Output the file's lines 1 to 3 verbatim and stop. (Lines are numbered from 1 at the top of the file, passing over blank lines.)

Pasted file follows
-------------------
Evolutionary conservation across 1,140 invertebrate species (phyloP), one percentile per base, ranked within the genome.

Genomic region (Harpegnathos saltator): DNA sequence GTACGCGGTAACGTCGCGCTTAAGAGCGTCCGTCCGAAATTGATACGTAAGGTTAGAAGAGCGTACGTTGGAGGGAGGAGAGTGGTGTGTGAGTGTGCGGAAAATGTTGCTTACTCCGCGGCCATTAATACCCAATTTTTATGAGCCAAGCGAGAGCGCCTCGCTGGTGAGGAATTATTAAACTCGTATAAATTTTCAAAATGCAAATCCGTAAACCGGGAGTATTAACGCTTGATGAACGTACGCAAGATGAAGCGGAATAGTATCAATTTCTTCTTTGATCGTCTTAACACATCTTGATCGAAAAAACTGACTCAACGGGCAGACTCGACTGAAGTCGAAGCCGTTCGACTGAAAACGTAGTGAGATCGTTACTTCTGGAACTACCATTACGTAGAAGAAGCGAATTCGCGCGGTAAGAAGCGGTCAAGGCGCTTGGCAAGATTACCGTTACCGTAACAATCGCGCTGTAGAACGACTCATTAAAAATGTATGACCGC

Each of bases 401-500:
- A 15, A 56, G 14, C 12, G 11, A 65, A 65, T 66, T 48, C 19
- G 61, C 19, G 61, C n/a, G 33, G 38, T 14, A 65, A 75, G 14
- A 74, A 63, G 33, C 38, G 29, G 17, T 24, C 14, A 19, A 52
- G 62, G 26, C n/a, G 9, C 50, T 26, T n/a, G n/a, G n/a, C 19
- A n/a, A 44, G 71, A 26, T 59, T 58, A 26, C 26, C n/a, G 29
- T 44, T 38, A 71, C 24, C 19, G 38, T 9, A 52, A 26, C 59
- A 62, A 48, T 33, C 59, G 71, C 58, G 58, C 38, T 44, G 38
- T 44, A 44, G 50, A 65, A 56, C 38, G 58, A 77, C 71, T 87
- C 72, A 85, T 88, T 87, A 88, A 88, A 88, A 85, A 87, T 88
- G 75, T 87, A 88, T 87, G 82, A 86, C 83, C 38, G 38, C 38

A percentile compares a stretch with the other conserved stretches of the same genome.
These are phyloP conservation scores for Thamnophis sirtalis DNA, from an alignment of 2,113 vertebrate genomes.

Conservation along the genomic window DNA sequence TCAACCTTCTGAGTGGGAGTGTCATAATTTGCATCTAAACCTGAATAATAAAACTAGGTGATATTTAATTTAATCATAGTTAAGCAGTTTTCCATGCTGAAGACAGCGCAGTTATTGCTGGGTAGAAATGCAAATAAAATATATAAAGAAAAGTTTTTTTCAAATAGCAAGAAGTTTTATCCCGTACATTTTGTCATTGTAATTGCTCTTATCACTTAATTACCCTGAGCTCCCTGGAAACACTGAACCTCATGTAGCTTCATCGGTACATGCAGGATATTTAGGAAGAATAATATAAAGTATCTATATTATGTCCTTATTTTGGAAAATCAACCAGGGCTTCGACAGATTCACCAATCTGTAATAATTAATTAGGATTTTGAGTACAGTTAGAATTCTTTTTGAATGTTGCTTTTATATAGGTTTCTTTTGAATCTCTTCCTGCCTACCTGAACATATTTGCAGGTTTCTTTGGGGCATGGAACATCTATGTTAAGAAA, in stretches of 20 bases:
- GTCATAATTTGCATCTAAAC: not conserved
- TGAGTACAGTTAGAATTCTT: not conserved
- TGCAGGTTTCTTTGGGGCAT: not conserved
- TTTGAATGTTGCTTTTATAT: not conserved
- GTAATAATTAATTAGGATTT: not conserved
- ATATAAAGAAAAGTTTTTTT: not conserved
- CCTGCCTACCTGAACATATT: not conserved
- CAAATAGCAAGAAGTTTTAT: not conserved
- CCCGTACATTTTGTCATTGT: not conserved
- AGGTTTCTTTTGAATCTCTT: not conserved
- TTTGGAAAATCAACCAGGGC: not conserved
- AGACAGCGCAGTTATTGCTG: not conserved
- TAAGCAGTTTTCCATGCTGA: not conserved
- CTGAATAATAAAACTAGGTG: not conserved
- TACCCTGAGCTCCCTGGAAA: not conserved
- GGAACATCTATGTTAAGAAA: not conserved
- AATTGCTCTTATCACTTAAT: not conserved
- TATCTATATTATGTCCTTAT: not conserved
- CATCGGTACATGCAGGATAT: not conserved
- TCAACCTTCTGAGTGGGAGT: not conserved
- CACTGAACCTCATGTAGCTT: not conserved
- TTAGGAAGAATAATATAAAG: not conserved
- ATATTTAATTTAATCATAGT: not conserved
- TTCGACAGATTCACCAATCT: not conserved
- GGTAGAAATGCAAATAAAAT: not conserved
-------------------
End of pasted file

Evolutionary conservation across 1,140 invertebrate species (phyloP), one percentile per base, ranked within the genome.

Genomic region (Harpegnathos saltator): DNA sequence GTACGCGGTAACGTCGCGCTTAAGAGCGTCCGTCCGAAATTGATACGTAAGGTTAGAAGAGCGTACGTTGGAGGGAGGAGAGTGGTGTGTGAGTGTGCGGAAAATGTTGCTTACTCCGCGGCCATTAATACCCAATTTTTATGAGCCAAGCGAGAGCGCCTCGCTGGTGAGGAATTATTAAACTCGTATAAATTTTCAAAATGCAAATCCGTAAACCGGGAGTATTAACGCTTGATGAACGTACGCAAGATGAAGCGGAATAGTATCAATTTCTTCTTTGATCGTCTTAACACATCTTGATCGAAAAAACTGACTCAACGGGCAGACTCGACTGAAGTCGAAGCCGTTCGACTGAAAACGTAGTGAGATCGTTACTTCTGGAACTACCATTACGTAGAAGAAGCGAATTCGCGCGGTAAGAAGCGGTCAAGGCGCTTGGCAAGATTACCGTTACCGTAACAATCGCGCTGTAGAACGACTCATTAAAAATGTATGACCGC

Each of bases 401-500: